Lots of times throughout marriages, we each have different needs. What I teach is for you to get really good at fulfilling your own needs. What that doesn’t mean is that you never ask for help. So you want to fulfill your own needs, but you also want to ask for that help. It sounds like, “Hey, husband, I’m really missing that romance or that connected time. Can we go out on a date next week and get out of the house because while we’re in the house, it’s hard for me to feel romantically connected. We have little ones and so much going on. I would so love it if we could connect on a romantic date or whatever that is.”
It’s coming at the communication from this place of genuinely wanting to work with your partner, work with your spouse, through that season so that you’re both on the same page and can do your best, whatever that looks like. The next step is to normalize seasons. So it’s so normal to go through new and different seasons in your marriage. I want you to expect them. I think really just step number one.
If you just notice the season, it can help you so much because you can start fresh, and you decide okay, what does it look like for me to be a wife during this season? How do I want to show up? How do I want to think and feel and just asking yourself all of those powerful questions from this place of, “Oh, this is a new season that we’re in.” Instead of expecting it to be the courtship season for your entire marriage, which we know is really not the case.
So really this step is about allowing the seasons. Knowing that nothing has gone wrong, and it’s not supposed to be summer all of the time. It’s supposed to change. You’re supposed to change. Your spouse is supposed to change. Circumstances are supposed to change. You always have authority over who you want to be. How you want to think, how you want to feel. Recognizing seasons can help you feel better in your marriage regardless of what’s going on.
That brings me to the final step, which is not to compare your season to someone else’s season. Easier said than done, but if you think about this it can be really helpful. Because what we tend to do is we tend to look at someone else’s season in their marriage. Let’s say they’ve been married the same amount of years, or they have the same amount of kids or there’s some commonality. Well, then we expect our marriage to be the same. Or our marriage to be like that other person’s marriage.
So if you have friends who are married and they have kids and they have a full time nanny, and they travel a lot, and that’s not the season that you’re in. Looking at their life and their season and their marriage can cause a lot of pain if you think that they have something that you can’t ever have. So what it takes is redirecting your mind back to your marriage, and deciding intentionally how you want to think and feel about it. Knowing that there is no right way to do marriage or wrong way. There’s only your way and the way that you want to be in your marriage. I think making up your own rules for what works in your marriage is the key to navigating new seasons, particularly over time.
I think back to law school when I was a mother’s helper for this amazing family. Thank god for Facebook and Instagram, I can follow along as the kids grow up still to this day. At that time, I remember the couple preferred never to have nights away from the kids. I can’t remember the exact amount of years it had been, but that was their preference. It worked so well for them. Now as I’m in my 30s and most of my friends are married and have little ones, I see how that is so different for each couple and each family.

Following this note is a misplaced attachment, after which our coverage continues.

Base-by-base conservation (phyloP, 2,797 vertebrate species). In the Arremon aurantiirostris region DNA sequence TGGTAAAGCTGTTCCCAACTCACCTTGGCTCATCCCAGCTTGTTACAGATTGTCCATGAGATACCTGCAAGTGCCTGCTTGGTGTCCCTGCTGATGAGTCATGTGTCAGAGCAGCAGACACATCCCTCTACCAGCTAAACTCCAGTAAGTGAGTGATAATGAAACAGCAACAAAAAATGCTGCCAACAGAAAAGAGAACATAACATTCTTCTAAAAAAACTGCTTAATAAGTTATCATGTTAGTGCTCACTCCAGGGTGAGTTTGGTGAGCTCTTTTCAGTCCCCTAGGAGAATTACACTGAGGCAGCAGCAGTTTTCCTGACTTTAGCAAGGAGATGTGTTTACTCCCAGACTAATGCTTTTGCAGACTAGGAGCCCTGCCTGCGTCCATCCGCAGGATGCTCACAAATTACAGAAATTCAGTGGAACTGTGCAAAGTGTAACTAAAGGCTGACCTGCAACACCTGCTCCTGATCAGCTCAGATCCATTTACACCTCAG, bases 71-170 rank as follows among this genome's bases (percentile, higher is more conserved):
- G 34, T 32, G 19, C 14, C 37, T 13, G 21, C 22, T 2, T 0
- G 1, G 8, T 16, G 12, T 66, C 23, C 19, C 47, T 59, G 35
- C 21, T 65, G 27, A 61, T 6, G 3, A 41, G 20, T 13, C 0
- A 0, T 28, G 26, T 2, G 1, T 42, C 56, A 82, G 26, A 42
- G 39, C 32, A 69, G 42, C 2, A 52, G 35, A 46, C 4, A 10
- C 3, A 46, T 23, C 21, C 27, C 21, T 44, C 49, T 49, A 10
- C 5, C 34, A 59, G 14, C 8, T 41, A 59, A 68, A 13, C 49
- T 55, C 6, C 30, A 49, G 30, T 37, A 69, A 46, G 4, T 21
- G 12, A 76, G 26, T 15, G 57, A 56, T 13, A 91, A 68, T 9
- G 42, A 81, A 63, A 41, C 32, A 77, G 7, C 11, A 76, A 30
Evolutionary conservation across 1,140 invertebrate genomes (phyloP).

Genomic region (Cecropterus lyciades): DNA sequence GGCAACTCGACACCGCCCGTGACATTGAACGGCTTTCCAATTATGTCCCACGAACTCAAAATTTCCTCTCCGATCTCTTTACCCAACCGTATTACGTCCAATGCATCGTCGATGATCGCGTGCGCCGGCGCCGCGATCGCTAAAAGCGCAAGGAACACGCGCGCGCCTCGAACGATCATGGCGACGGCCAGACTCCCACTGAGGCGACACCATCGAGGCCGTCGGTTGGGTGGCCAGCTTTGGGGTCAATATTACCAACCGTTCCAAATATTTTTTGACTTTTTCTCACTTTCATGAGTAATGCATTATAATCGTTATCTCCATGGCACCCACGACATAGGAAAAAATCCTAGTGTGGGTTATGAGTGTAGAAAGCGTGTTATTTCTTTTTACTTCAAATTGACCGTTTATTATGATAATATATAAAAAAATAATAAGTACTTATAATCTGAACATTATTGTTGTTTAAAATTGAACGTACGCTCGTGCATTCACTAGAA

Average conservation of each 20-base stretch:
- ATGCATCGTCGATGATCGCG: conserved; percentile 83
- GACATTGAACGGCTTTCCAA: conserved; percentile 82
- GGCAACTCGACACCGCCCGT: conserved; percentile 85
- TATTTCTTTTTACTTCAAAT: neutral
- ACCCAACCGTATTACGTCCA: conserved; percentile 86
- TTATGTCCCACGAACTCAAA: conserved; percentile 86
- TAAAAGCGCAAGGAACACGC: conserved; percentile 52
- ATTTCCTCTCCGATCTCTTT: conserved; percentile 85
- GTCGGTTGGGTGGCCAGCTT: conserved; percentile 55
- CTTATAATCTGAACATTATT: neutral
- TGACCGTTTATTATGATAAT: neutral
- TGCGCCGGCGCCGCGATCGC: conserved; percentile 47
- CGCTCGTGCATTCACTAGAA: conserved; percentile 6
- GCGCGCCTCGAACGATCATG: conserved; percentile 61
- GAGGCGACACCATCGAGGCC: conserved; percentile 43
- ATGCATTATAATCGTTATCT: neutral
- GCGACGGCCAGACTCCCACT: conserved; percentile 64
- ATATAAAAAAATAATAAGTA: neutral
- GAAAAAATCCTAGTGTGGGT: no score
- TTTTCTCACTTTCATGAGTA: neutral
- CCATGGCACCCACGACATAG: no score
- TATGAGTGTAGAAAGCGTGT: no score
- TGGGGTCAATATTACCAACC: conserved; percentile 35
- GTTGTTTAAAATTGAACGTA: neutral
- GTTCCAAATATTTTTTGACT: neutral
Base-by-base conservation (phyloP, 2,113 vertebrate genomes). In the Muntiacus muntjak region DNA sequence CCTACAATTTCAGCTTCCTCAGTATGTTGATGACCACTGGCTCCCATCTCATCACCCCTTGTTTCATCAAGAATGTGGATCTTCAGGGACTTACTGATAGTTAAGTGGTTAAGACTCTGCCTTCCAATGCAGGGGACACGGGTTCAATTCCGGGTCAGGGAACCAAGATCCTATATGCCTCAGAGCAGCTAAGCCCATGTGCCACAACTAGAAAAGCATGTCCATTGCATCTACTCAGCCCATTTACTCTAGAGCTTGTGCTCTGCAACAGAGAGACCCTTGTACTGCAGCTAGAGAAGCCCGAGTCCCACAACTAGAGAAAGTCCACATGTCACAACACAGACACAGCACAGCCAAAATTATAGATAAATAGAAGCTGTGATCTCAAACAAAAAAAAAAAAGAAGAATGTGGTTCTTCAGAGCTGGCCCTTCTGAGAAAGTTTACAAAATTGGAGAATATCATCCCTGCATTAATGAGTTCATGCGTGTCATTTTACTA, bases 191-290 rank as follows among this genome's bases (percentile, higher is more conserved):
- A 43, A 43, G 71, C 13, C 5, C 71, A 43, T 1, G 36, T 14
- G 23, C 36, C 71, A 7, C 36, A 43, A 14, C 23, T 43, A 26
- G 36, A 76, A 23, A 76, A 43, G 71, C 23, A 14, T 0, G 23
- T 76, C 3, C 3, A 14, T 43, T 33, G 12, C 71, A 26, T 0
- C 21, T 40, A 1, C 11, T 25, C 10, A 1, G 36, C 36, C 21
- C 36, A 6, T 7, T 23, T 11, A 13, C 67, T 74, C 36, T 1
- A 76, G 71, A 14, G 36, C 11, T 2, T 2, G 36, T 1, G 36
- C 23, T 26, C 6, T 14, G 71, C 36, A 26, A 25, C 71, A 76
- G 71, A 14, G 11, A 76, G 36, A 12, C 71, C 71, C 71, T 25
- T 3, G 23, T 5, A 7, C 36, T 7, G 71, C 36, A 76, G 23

So for her and her family, it was if we vacation, we vacation together as a family. Mom’s not going to spend any nights apart from kids at all. For other couples, for other families, the opposite is actually better for them. They think that they need that time away to vacation as a couple. Or it might be the mom goes on a girl’s trip or same with the dad. Whatever the case may be. It’s doing that from this place of knowing what’s best for you. So neither of these examples is healthy or unhealthy or right or wrong.
I don’t want you to aspire to have the exact same marriage as someone else. Instead, I want you to look within and decide what would really serve you, your spouse, and your family during this season of your marriage. That’s where you get to make up the rules and have fun, even if it’s a challenging season. It’s as simple as asking yourself where can I find a little bit of fun today and make this more playful and lighter?
So as we wrap up today, I want to encourage you to think about the season of marriage that you’re in. If it’s a hard one, know that it’s going to end and transition one way or another. If it is an amazing season that’s one of your favorites, enjoy it. Indulge in the pleasure of that enjoyment, and know that how you decide to think and feel about each season is going to determine how you show up. You have so much control over that, and not a lot of control over much else.
So with that, know that seasons are normal, and you get to be the creator of the rules for what works in your marriage over time. That’s what I have for you today. I will talk with you next week. Take care.
If you loved this podcast, you’re going to love Grow You. Grow You is my virtual life coaching program where I take everything on the podcast to the next level. I invite you to join our amazing community of women and moms and deepen your own personal development. Head on over to nataliebacon.com/coaching to learn more.